The skin is home to a community of skin microbiota including bacteria, viruses and fungi, which are widely accepted to be of importance for skin homeostasis but also associated with skin diseases. Detailed knowledge on the skin microbiota composition and its changes in a number of skin diseases is available. Yet, specific interactions between microbes and the host skin cells or how they communicate with each other are less well understood. To identify, understand and eventually therapeutically exploit causal relationships of microbial dysbiosis with disease, studies are required that address the receptors and mediators involved in host-microbe interactions. In this perspective article, we provide an outlook on one of such receptors, namely the aryl hydrocarbon receptor (AHR). The AHR is well known for being a ligand-activated transcription factor regulating the proliferation, differentiation and function of many cell types present in the skin. Its targeting by anti-inflammatory therapeutics such as coal tar and Tapinarof is effective in atopic dermatitis and psoriasis. AHR signalling is activated upon binding of wide variety of small chemicals or ligands, including microbiota-derived metabolites. New evidence has emerged pointing towards a key role for epidermal AHR signalling through skin microbiota-derived metabolites. In response, AHR-driven expression of antimicrobial peptides and stratum corneum formation may alter the skin microbiota composition. This a self-perpetuating feedback loop calls for novel therapeutic intervention strategies for which we herein discuss the requirements in future mechanistic studies.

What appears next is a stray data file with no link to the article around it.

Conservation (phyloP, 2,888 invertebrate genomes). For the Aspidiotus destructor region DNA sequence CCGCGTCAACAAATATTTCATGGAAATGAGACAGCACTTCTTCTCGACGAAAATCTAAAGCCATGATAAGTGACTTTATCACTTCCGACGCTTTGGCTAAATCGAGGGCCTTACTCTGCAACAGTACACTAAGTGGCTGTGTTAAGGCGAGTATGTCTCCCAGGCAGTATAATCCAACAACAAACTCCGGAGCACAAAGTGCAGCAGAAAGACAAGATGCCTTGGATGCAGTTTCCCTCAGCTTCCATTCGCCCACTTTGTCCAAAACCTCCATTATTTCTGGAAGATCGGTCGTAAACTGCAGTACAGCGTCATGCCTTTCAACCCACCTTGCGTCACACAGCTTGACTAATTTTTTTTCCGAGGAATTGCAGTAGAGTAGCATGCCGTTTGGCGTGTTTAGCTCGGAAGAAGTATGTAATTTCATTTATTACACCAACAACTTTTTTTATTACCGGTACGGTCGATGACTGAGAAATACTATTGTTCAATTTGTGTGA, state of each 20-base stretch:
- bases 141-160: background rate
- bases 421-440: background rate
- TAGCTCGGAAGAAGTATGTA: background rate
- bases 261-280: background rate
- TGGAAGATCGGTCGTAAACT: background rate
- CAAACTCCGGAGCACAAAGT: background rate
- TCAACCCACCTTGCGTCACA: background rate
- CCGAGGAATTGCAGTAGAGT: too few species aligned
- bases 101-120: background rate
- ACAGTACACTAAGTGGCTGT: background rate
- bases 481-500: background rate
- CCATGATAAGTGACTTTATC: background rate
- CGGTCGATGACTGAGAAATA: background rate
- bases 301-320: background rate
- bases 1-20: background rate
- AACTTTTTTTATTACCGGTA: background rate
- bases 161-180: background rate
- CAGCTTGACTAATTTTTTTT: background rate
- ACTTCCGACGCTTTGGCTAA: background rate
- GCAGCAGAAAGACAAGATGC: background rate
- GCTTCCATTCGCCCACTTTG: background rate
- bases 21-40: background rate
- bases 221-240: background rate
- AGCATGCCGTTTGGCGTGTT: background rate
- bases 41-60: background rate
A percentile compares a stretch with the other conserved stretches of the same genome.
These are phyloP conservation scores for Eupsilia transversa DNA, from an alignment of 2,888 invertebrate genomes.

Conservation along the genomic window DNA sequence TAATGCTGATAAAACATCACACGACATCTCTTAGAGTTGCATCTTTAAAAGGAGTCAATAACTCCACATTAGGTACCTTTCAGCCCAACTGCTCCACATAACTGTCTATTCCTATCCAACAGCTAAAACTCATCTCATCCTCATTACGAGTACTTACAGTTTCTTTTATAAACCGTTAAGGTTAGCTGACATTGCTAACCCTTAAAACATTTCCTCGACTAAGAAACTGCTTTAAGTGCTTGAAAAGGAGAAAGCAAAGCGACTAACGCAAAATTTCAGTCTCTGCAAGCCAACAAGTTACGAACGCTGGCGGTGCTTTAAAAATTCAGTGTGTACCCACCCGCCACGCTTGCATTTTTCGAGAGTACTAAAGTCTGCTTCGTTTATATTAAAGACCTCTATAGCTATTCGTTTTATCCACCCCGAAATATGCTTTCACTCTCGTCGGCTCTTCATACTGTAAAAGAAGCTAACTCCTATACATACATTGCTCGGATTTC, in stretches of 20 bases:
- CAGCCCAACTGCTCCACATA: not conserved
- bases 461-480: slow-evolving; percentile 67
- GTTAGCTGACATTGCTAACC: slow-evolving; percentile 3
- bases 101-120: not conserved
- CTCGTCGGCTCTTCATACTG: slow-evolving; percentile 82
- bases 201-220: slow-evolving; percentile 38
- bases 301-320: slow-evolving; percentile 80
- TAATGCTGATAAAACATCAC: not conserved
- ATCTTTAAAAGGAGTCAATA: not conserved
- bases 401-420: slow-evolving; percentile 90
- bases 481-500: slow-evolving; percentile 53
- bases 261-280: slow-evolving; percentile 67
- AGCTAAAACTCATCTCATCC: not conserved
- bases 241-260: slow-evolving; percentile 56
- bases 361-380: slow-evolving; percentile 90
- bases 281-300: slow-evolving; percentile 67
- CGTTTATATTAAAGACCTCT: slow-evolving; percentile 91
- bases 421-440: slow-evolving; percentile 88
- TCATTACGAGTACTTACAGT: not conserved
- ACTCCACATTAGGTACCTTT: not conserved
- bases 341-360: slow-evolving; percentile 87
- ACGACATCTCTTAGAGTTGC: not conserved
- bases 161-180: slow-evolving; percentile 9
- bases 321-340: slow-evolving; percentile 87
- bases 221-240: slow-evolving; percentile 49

All Science Journal Classification (ASJC) codes
- Molecular Biology